Were You There?

Were You There?

Our choir anthem this Sunday says, “Sometimes it causes me to tremble.” When you think about what Jesus did for you, and what was done to Him because of your sin, do you ever tremble? Do you think you ought to tremble?

Trembling is altogether appropriate when we face God. It is not something we should think we have no need of this side of the cross. Just because He is Abba Father does not mean He is any less the Fear of Jacob, the Consuming Fire in whose presence sin cannot dwell. The same David who danced with joy before Him and wrote of His love also wrote of trembling in worship (Psalm 96:9). The righteous man, Isaiah, when faced with the splendor of the Almighty on the throne, was undone. And he wrote about the necessity of trembling at His words (Isaiah 66:2, 5).

Isaiah records the words of God, “This is the one I will esteem, he who is humble and contrite of spirit and who trembles at My word” (Isaiah 66:2). The Lord seeks those who take Him, His words, and His actions seriously enough that they tremble when contemplating them. This is as true for us today as for those who had yet to see the grace of God worked out through the Messiah (Philippians 2:12).

When we have ceased to tremble at the cost of our sin, it is perhaps that we have forgotten or never understood the actual peril we were in while unredeemed. Perhaps we have not comprehended the true penalty for unrepented sin and never allowed ourselves to contemplate the horrors of an eternity in hell. Maybe we have yet to grasp how much holy God hates, hates sin, and that His wrath on sin was destined to fall on us. The horrible reality of what would face us if He had not drawn us to Himself is staggering. Imagine for a moment that He had not called you to be His child. That thought should cause us to tremble.

But the thought of what Jesus did in order to rescue us from such a fate should also cause us to tremble. Imagine that you were driving unsafely and your car crashed and began to burn while you were trapped inside. Now you are facing the very real specter of dying an agonizing death. But suddenly, someone, at great risk to himself, pulled you from the car and pushed you to safety just before the car exploded. Would you not tremble with relief from the terror? And what if this person who saved you was caught in the explosion and died after having saved you? Knowing that it was your own recklessness that had caused the accident and then the death of your rescuer, would you not also tremble for the horror of the suffering you had caused? Is it much different when we contemplate the cross and the cost of our sin and just punishment, laid on another? Does it cause you to tremble? Shouldn’t it? Shouldn’t we tremble at the reality of our peril? Shouldn’t we tremble at the cost of the gift of our salvation? Shouldn’t we tremble with love and joy for the One who saved us?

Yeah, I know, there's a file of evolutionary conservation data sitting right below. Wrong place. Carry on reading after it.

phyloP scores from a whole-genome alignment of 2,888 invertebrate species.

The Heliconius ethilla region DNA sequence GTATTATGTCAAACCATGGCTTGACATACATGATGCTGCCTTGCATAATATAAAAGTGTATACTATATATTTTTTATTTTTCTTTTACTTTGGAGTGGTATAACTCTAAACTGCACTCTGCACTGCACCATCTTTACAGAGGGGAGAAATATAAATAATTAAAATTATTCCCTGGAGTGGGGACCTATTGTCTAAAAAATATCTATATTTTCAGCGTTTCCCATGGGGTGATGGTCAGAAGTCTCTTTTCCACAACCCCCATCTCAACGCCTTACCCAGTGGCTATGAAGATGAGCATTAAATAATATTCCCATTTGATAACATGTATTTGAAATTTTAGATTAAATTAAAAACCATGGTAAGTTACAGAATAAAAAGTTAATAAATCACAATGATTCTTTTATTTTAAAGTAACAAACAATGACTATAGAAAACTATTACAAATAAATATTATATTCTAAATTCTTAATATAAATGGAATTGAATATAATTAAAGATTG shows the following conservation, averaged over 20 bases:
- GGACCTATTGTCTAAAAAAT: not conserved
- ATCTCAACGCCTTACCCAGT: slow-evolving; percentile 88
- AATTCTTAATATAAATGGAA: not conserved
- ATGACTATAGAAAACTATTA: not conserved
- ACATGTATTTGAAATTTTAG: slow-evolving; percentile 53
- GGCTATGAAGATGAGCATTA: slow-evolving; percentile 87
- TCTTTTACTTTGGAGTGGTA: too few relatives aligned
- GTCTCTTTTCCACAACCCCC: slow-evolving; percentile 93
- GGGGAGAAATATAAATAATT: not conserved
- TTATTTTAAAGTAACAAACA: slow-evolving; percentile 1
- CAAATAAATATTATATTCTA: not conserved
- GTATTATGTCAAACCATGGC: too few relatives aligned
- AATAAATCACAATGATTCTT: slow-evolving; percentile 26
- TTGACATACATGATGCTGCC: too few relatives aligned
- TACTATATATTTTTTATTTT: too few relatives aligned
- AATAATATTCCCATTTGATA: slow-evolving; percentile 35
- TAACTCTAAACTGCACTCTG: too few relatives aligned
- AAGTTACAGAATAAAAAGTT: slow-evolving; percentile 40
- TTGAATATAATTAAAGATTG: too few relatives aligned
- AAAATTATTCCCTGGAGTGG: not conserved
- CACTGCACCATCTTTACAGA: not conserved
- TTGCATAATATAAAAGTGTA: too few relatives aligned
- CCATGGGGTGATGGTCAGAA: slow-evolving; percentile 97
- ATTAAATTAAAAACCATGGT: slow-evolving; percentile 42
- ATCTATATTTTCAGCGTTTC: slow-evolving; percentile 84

A friend and I exchange verses each year to pray for one another. A few years ago, she chose the verse I mentioned above, Isaiah 66:2. Her desire was to have more awe of God, to tremble appropriately in His presence. We all would do well to make this a goal in our spiritual lives—to pursue a deeper reverence, a more profound awe, a grander understanding of His holiness, sovereignty, greatness, power, and majesty. We would do well to ask Him to blow the sides off the boxes we’ve placed on Him so that we might know Him for who He really is, not the safe image of God we create for our comfort.

This is a courageous prayer. It is one that, if we understood the full impact of it, would start the trembling immediately. It takes a lot of trust to say to God, Show me who You really are, so I may tremble in Your presence. Our flesh wants to pull back from such a prayer and quiver. Our fear is that He might actually answer it, and do so in ways we can’t control. It is a prayer that can only be prayed by one who deeply believes that this untameable Deity is also the Abba Father, the One who demonstrated His love for us by giving His own life. Yes, He may cause us to tremble, but it will be in ways that will result in a joy and a glory we could never know apart from giving ourselves over to such an act of trust and confidence in Him.

Sometimes it causes me to tremble. Are these merely words on the page, or have you, do you, will you tremble in His presence? Let us pray that we will know more of this holy trembling in our lives and in our worship.

by Sheri Cook, Director of Special Ministries